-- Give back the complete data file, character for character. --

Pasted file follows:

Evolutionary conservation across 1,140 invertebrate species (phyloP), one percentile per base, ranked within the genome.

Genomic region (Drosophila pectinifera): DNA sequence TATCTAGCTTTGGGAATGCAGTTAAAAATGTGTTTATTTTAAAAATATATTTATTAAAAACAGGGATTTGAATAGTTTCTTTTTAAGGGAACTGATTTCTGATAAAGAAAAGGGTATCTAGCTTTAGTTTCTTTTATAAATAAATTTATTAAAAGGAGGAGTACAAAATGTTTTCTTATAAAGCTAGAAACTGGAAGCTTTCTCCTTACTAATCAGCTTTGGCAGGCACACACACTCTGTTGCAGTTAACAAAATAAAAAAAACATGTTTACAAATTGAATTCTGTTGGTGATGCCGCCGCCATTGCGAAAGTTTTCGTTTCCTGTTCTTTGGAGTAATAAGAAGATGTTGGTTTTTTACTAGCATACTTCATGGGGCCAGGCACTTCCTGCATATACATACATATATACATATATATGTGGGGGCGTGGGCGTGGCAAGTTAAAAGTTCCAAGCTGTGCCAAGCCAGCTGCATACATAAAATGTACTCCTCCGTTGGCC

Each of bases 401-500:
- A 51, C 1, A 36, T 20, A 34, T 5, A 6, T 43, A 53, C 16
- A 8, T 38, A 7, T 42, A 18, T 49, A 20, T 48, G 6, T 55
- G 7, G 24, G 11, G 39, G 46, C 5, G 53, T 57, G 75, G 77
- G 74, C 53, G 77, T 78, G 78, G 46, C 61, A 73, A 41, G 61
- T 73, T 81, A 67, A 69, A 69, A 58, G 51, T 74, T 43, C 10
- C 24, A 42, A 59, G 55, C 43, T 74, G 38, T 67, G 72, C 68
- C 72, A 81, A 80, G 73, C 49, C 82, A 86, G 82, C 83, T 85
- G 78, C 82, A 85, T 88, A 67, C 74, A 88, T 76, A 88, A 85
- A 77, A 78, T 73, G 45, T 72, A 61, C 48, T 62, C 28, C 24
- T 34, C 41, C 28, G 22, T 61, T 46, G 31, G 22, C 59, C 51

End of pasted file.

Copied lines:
Evolutionary conservation across 1,140 invertebrate species (phyloP), one percentile per base, ranked within the genome.

Genomic region (Drosophila pectinifera): DNA sequence TATCTAGCTTTGGGAATGCAGTTAAAAATGTGTTTATTTTAAAAATATATTTATTAAAAACAGGGATTTGAATAGTTTCTTTTTAAGGGAACTGATTTCTGATAAAGAAAAGGGTATCTAGCTTTAGTTTCTTTTATAAATAAATTTATTAAAAGGAGGAGTACAAAATGTTTTCTTATAAAGCTAGAAACTGGAAGCTTTCTCCTTACTAATCAGCTTTGGCAGGCACACACACTCTGTTGCAGTTAACAAAATAAAAAAAACATGTTTACAAATTGAATTCTGTTGGTGATGCCGCCGCCATTGCGAAAGTTTTCGTTTCCTGTTCTTTGGAGTAATAAGAAGATGTTGGTTTTTTACTAGCATACTTCATGGGGCCAGGCACTTCCTGCATATACATACATATATACATATATATGTGGGGGCGTGGGCGTGGCAAGTTAAAAGTTCCAAGCTGTGCCAAGCCAGCTGCATACATAAAATGTACTCCTCCGTTGGCC

Each of bases 401-500:
- A 51, C 1, A 36, T 20, A 34, T 5, A 6, T 43, A 53, C 16
- A 8, T 38, A 7, T 42, A 18, T 49, A 20, T 48, G 6, T 55
- G 7, G 24, G 11, G 39, G 46, C 5, G 53, T 57, G 75, G 77
- G 74, C 53, G 77, T 78, G 78, G 46, C 61, A 73, A 41, G 61
- T 73, T 81, A 67, A 69, A 69, A 58, G 51, T 74, T 43, C 10
- C 24, A 42, A 59, G 55, C 43, T 74, G 38, T 67, G 72, C 68
- C 72, A 81, A 80, G 73, C 49, C 82, A 86, G 82, C 83, T 85
- G 78, C 82, A 85, T 88, A 67, C 74, A 88, T 76, A 88, A 85
- A 77, A 78, T 73, G 45, T 72, A 61, C 48, T 62, C 28, C 24
- T 34, C 41, C 28, G 22, T 61, T 46, G 31, G 22, C 59, C 51